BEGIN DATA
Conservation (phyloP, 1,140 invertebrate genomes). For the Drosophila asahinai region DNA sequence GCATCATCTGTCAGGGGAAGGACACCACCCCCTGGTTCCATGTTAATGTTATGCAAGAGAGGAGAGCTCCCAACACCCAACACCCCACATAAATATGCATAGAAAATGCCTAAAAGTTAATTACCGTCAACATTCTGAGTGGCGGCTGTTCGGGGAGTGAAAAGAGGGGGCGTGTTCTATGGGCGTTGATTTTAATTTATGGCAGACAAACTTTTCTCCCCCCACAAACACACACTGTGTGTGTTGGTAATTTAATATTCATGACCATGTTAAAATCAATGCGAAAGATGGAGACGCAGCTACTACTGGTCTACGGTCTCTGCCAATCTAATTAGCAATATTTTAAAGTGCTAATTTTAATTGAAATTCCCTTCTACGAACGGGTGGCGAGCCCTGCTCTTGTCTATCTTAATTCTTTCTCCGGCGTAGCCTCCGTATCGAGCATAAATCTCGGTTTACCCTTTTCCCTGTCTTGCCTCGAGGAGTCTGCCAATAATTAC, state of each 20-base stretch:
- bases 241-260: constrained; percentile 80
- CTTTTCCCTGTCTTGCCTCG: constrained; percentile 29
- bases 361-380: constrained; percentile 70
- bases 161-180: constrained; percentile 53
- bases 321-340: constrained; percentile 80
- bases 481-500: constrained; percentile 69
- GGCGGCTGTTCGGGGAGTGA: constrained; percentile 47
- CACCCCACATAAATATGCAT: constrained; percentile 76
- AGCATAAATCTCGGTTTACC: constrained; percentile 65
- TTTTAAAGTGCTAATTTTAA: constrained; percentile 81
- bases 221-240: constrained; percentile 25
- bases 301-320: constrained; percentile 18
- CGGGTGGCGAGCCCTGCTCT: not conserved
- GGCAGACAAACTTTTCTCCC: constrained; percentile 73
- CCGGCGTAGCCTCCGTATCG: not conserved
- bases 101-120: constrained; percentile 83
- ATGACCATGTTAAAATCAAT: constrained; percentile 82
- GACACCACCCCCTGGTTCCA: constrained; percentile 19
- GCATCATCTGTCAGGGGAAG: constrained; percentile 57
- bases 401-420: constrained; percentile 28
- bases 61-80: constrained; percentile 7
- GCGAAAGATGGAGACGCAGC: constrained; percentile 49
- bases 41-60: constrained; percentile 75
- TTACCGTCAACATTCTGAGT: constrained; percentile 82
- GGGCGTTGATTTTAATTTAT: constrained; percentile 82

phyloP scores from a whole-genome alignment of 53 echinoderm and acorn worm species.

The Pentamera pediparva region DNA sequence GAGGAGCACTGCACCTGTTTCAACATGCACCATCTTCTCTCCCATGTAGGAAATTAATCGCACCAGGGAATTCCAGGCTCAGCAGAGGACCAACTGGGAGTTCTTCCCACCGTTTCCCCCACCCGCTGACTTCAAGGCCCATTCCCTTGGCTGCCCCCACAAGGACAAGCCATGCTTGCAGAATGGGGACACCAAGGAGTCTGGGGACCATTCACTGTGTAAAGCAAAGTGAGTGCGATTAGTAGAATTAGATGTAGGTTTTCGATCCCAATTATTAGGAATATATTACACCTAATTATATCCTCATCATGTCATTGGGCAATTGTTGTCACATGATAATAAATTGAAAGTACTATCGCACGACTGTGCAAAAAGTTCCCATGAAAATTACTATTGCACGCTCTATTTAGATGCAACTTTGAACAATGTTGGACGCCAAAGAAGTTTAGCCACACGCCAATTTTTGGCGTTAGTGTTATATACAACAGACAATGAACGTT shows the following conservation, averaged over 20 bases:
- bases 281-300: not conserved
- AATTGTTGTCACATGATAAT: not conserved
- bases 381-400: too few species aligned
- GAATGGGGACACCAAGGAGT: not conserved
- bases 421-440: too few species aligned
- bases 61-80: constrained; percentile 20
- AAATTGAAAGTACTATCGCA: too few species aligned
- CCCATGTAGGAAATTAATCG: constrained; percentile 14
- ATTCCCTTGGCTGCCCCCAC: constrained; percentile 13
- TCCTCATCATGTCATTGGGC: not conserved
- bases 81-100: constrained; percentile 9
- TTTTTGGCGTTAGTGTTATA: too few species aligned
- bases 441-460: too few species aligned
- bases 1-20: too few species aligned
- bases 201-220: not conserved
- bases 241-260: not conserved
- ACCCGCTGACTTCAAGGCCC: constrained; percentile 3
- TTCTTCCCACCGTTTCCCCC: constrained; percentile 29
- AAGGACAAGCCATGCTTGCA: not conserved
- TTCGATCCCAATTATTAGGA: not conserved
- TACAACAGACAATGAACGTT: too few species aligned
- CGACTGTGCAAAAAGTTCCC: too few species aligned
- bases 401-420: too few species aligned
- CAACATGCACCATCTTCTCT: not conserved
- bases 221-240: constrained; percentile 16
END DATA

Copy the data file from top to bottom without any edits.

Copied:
Conservation (phyloP, 1,140 invertebrate genomes). For the Drosophila asahinai region DNA sequence GCATCATCTGTCAGGGGAAGGACACCACCCCCTGGTTCCATGTTAATGTTATGCAAGAGAGGAGAGCTCCCAACACCCAACACCCCACATAAATATGCATAGAAAATGCCTAAAAGTTAATTACCGTCAACATTCTGAGTGGCGGCTGTTCGGGGAGTGAAAAGAGGGGGCGTGTTCTATGGGCGTTGATTTTAATTTATGGCAGACAAACTTTTCTCCCCCCACAAACACACACTGTGTGTGTTGGTAATTTAATATTCATGACCATGTTAAAATCAATGCGAAAGATGGAGACGCAGCTACTACTGGTCTACGGTCTCTGCCAATCTAATTAGCAATATTTTAAAGTGCTAATTTTAATTGAAATTCCCTTCTACGAACGGGTGGCGAGCCCTGCTCTTGTCTATCTTAATTCTTTCTCCGGCGTAGCCTCCGTATCGAGCATAAATCTCGGTTTACCCTTTTCCCTGTCTTGCCTCGAGGAGTCTGCCAATAATTAC, state of each 20-base stretch:
- bases 241-260: constrained; percentile 80
- CTTTTCCCTGTCTTGCCTCG: constrained; percentile 29
- bases 361-380: constrained; percentile 70
- bases 161-180: constrained; percentile 53
- bases 321-340: constrained; percentile 80
- bases 481-500: constrained; percentile 69
- GGCGGCTGTTCGGGGAGTGA: constrained; percentile 47
- CACCCCACATAAATATGCAT: constrained; percentile 76
- AGCATAAATCTCGGTTTACC: constrained; percentile 65
- TTTTAAAGTGCTAATTTTAA: constrained; percentile 81
- bases 221-240: constrained; percentile 25
- bases 301-320: constrained; percentile 18
- CGGGTGGCGAGCCCTGCTCT: not conserved
- GGCAGACAAACTTTTCTCCC: constrained; percentile 73
- CCGGCGTAGCCTCCGTATCG: not conserved
- bases 101-120: constrained; percentile 83
- ATGACCATGTTAAAATCAAT: constrained; percentile 82
- GACACCACCCCCTGGTTCCA: constrained; percentile 19
- GCATCATCTGTCAGGGGAAG: constrained; percentile 57
- bases 401-420: constrained; percentile 28
- bases 61-80: constrained; percentile 7
- GCGAAAGATGGAGACGCAGC: constrained; percentile 49
- bases 41-60: constrained; percentile 75
- TTACCGTCAACATTCTGAGT: constrained; percentile 82
- GGGCGTTGATTTTAATTTAT: constrained; percentile 82

phyloP scores from a whole-genome alignment of 53 echinoderm and acorn worm species.

The Pentamera pediparva region DNA sequence GAGGAGCACTGCACCTGTTTCAACATGCACCATCTTCTCTCCCATGTAGGAAATTAATCGCACCAGGGAATTCCAGGCTCAGCAGAGGACCAACTGGGAGTTCTTCCCACCGTTTCCCCCACCCGCTGACTTCAAGGCCCATTCCCTTGGCTGCCCCCACAAGGACAAGCCATGCTTGCAGAATGGGGACACCAAGGAGTCTGGGGACCATTCACTGTGTAAAGCAAAGTGAGTGCGATTAGTAGAATTAGATGTAGGTTTTCGATCCCAATTATTAGGAATATATTACACCTAATTATATCCTCATCATGTCATTGGGCAATTGTTGTCACATGATAATAAATTGAAAGTACTATCGCACGACTGTGCAAAAAGTTCCCATGAAAATTACTATTGCACGCTCTATTTAGATGCAACTTTGAACAATGTTGGACGCCAAAGAAGTTTAGCCACACGCCAATTTTTGGCGTTAGTGTTATATACAACAGACAATGAACGTT shows the following conservation, averaged over 20 bases:
- bases 281-300: not conserved
- AATTGTTGTCACATGATAAT: not conserved
- bases 381-400: too few species aligned
- GAATGGGGACACCAAGGAGT: not conserved
- bases 421-440: too few species aligned
- bases 61-80: constrained; percentile 20
- AAATTGAAAGTACTATCGCA: too few species aligned
- CCCATGTAGGAAATTAATCG: constrained; percentile 14
- ATTCCCTTGGCTGCCCCCAC: constrained; percentile 13
- TCCTCATCATGTCATTGGGC: not conserved
- bases 81-100: constrained; percentile 9
- TTTTTGGCGTTAGTGTTATA: too few species aligned
- bases 441-460: too few species aligned
- bases 1-20: too few species aligned
- bases 201-220: not conserved
- bases 241-260: not conserved
- ACCCGCTGACTTCAAGGCCC: constrained; percentile 3
- TTCTTCCCACCGTTTCCCCC: constrained; percentile 29
- AAGGACAAGCCATGCTTGCA: not conserved
- TTCGATCCCAATTATTAGGA: not conserved
- TACAACAGACAATGAACGTT: too few species aligned
- CGACTGTGCAAAAAGTTCCC: too few species aligned
- bases 401-420: too few species aligned
- CAACATGCACCATCTTCTCT: not conserved
- bases 221-240: constrained; percentile 16